With the economy humming, the Federal Reserve committed to a upward path for short-term interest rates (regardless of the actual number of moves that come this year) there is little likelihood that mortgage rates will decline by much from these levels. The influential 10-year Treasury put in a fairly volatile week, swinging from the low 2.70s to the low 2.80s before ending the week in the upper 2.70s range. Despite this, secondary market mandatory yields barely budged all week, so there appears to be a little disconnect between two correlated markets at the moment.

Mortgages and Treasuries serve different investors and liquidity profiles and risks of each are rather different. While yields and rates will generally move in tandem, it’s not correct to think they move in exact lockstep fashion. This is where we find ourselves at the moment, with highly volatile stock and bond markets but relative calm in mortgages, and that’s likely where will be come next week. There is slight downward pressure on rates as we write this late Friday, but it may or may not hold by the time Freddie Mac releases its survey results next Thursdaymorning. We think that a single basis point decline — perhaps two — is all that the volatility in Treasuries will be able to impart into mortgages next week.”

The following are interest rate quotes from John Alvin of American California Financial:

30 Yr Fixed FHA
Rate APR
3.750 4.887

Conforming 30 Yr Fixed up to $453,100
Rate APR
4.375 4.498

Conforming Jumbo 30 Yr Fixed $453,101 – $679,650
Rate APR
4.500 4.612

Jumbo 30 Yr. to $1.5 Mil
Rate APR
4.375 4.471

Jumbo 7/1 ARM $1.5 Mil (higher loan amt available)
Rate APR
4.000 4.562

POSTED BY
For more information about Palos Verdes and South Bay Real Estate and buying and selling a home on the Palos Verdes Peninsula, visit my website at http://www.maureenmegowan.com . I try to make this the best real estate web blog in the South Bay Los Angeles and the Palos Verdes Peninsula. I would love to hear your comments or suggestions.

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Short term rates rise, long term interest rates steady

Interest rates for buying a home on the Palos Verdes Peninsula stayed steady this week but the rate of increases is slowing. The following are excerpts from the newsletter on interest rates published by HSH Associates :

” As expected, the Federal Reserve decided to raise its key short-term policy rate this week, lifting the federal funds rate by another quarter of a percentage point to a range of 1.5% to 1.75%. The impact on mortgage rates is negligible, if any, but odds favor some upward pressure on ARMs in the days ahead. Fixed-rate mortgages have little direct relationship to the federal funds rate, responding instead to inflation, economic growth and the expected future path for interest rates moreso than their present stance.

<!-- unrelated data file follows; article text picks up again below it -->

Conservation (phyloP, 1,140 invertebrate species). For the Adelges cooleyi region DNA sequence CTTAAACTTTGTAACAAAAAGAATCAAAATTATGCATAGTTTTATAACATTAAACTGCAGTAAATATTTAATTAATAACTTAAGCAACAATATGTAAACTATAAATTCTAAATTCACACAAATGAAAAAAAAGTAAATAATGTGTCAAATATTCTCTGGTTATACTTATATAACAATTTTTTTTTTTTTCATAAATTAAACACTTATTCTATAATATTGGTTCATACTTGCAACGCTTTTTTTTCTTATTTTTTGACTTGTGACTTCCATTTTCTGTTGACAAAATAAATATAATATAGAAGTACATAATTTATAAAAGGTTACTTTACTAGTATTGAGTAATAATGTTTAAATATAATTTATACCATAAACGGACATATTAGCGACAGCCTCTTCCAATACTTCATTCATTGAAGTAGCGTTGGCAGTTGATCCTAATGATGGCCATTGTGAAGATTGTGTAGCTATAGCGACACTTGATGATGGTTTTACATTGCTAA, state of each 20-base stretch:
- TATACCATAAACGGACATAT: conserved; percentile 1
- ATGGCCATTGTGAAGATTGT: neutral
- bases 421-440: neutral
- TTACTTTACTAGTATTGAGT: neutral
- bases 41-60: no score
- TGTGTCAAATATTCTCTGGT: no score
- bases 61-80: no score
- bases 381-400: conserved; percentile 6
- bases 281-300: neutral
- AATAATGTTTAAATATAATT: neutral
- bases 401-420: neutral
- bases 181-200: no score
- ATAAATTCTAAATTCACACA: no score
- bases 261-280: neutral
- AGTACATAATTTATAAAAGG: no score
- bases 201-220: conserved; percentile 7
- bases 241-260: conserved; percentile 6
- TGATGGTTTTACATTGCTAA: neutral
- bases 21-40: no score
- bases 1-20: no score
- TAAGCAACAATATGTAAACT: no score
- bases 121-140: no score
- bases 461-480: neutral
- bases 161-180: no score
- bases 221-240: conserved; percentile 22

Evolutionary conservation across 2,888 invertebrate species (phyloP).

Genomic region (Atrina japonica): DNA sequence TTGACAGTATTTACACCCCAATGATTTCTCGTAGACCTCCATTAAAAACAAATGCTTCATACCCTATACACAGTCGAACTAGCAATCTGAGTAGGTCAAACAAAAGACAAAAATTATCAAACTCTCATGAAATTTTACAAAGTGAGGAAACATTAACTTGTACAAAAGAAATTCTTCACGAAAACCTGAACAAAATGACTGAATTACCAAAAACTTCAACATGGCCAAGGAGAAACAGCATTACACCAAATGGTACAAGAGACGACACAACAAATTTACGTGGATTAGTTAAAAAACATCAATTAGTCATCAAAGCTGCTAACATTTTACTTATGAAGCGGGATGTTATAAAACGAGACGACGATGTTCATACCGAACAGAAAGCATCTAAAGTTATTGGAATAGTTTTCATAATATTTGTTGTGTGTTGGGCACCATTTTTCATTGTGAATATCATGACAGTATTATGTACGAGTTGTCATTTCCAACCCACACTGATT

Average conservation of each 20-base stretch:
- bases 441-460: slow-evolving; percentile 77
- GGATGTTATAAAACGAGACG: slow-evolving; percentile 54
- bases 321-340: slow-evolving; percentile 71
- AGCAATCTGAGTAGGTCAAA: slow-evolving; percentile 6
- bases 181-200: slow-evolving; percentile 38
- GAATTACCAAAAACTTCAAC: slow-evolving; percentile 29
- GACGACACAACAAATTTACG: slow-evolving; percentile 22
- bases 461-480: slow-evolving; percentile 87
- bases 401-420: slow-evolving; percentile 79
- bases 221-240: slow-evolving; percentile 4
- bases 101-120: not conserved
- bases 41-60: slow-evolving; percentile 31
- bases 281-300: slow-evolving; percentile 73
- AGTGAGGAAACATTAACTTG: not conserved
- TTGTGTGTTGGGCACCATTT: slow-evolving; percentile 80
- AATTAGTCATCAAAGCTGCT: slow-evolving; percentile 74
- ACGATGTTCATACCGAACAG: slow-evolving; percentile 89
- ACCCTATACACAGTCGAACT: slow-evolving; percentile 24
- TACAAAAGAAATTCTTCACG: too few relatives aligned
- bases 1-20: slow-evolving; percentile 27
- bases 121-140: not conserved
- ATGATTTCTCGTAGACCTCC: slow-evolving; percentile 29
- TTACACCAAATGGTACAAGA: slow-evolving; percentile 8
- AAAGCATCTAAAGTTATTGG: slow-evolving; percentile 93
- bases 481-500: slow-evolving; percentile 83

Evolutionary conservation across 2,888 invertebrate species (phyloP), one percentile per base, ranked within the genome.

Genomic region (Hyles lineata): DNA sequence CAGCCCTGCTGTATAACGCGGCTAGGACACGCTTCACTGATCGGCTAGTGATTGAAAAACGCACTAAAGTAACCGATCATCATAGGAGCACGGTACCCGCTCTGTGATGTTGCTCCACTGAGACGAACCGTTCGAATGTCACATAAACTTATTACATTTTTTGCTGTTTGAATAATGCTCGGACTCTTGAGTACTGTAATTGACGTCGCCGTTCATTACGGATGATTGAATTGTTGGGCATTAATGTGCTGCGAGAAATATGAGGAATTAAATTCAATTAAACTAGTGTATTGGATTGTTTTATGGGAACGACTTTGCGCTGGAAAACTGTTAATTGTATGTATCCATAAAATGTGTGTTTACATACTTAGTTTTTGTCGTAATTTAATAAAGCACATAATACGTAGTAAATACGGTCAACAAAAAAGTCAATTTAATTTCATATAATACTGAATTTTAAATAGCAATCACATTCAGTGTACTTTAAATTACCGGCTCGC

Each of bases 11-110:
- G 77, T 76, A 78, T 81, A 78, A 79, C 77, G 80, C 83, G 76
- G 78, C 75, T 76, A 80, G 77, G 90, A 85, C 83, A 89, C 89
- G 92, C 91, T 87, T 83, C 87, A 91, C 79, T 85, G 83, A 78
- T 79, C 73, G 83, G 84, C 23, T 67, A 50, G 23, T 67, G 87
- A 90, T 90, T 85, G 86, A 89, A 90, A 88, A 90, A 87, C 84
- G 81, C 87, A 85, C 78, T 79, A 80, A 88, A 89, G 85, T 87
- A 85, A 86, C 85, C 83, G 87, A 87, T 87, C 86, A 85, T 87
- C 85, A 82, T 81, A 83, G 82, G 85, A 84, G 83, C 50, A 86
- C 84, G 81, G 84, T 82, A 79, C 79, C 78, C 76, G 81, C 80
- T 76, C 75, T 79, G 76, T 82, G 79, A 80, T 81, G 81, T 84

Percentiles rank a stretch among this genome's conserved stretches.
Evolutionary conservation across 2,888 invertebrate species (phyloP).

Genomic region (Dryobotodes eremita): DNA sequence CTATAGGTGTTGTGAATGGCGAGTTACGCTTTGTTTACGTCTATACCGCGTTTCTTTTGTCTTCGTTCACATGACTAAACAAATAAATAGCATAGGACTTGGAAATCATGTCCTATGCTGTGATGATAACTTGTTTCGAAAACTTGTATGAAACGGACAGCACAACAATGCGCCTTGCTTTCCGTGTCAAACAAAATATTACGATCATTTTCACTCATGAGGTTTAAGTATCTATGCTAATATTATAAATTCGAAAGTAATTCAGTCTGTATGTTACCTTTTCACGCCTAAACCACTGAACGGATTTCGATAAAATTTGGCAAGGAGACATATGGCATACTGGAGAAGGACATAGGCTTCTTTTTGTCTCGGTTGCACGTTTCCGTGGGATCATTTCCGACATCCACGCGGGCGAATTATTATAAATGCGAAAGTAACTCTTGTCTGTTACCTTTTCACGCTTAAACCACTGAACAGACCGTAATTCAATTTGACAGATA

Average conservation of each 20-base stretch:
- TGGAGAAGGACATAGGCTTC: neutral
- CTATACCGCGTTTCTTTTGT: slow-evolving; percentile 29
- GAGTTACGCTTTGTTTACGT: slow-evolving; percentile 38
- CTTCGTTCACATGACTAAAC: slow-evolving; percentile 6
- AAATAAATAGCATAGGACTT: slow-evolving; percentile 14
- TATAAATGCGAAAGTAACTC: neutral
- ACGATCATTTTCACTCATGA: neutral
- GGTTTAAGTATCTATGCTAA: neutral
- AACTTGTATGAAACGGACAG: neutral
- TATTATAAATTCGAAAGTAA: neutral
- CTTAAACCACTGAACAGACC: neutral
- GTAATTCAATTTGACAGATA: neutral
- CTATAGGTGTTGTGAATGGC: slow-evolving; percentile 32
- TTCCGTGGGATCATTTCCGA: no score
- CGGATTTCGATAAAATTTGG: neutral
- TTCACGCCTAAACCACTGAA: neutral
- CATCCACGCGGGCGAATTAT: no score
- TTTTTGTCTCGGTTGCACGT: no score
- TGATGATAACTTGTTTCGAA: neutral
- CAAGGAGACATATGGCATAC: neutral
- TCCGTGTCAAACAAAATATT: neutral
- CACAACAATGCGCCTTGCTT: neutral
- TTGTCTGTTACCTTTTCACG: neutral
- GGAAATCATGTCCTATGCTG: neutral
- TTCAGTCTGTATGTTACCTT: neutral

The Fed has now raised short-term interest rates six times in this upcycle for a total move so far of about 1.5 percentage points, but it is still an open question as to whether two more increases or three will come this year. With the close of Wednesday’smeeting, updated projections by Fed members suggested nearly an even split in this regard, with 7 members expecting three (or more) more increases, while 8 think just two more (or less) will be the likely outcome for the rest of the year. That more members weren’t “hawkish” (that is, favoring higher rates) soothed the markets to a degree, and longer-term rates settled somewhat after these projections were released.

That long-term interest rates appear to have at least paused for the moment is important for the spring housing season, now just getting its legs under it. The run-up in 30-year fixed mortgage rates in January through earlier this month added about a half percentage point to where we began the year, and although unwelcome, should not seriously crimp affordability. With a $250,000 loan amount, the difference in monthly payment between an interest rate of 3.95% (Jan 4) and 4.45% (Mar 22) is $71.96 — not nothing, as the saying goes, but probably not a deal breaker for most potential homebuyers.

We don’t think that the downdraft in Treasury yields at the end of this week will have all that much effect when Freddie Mac reports next Thursday. At the moment, there is a chance for a small decline in rates of a couple of basis points for fixed-rate products, but that’s about all. We’ll hedge a bit; call it unchanged with a bias towards a slight decline for the average conforming 30-year FRM Freddie reports next week.”

The following are interest rate quotes from John Alvin of American California Financial:

30 Yr Fixed FHA
Rate APR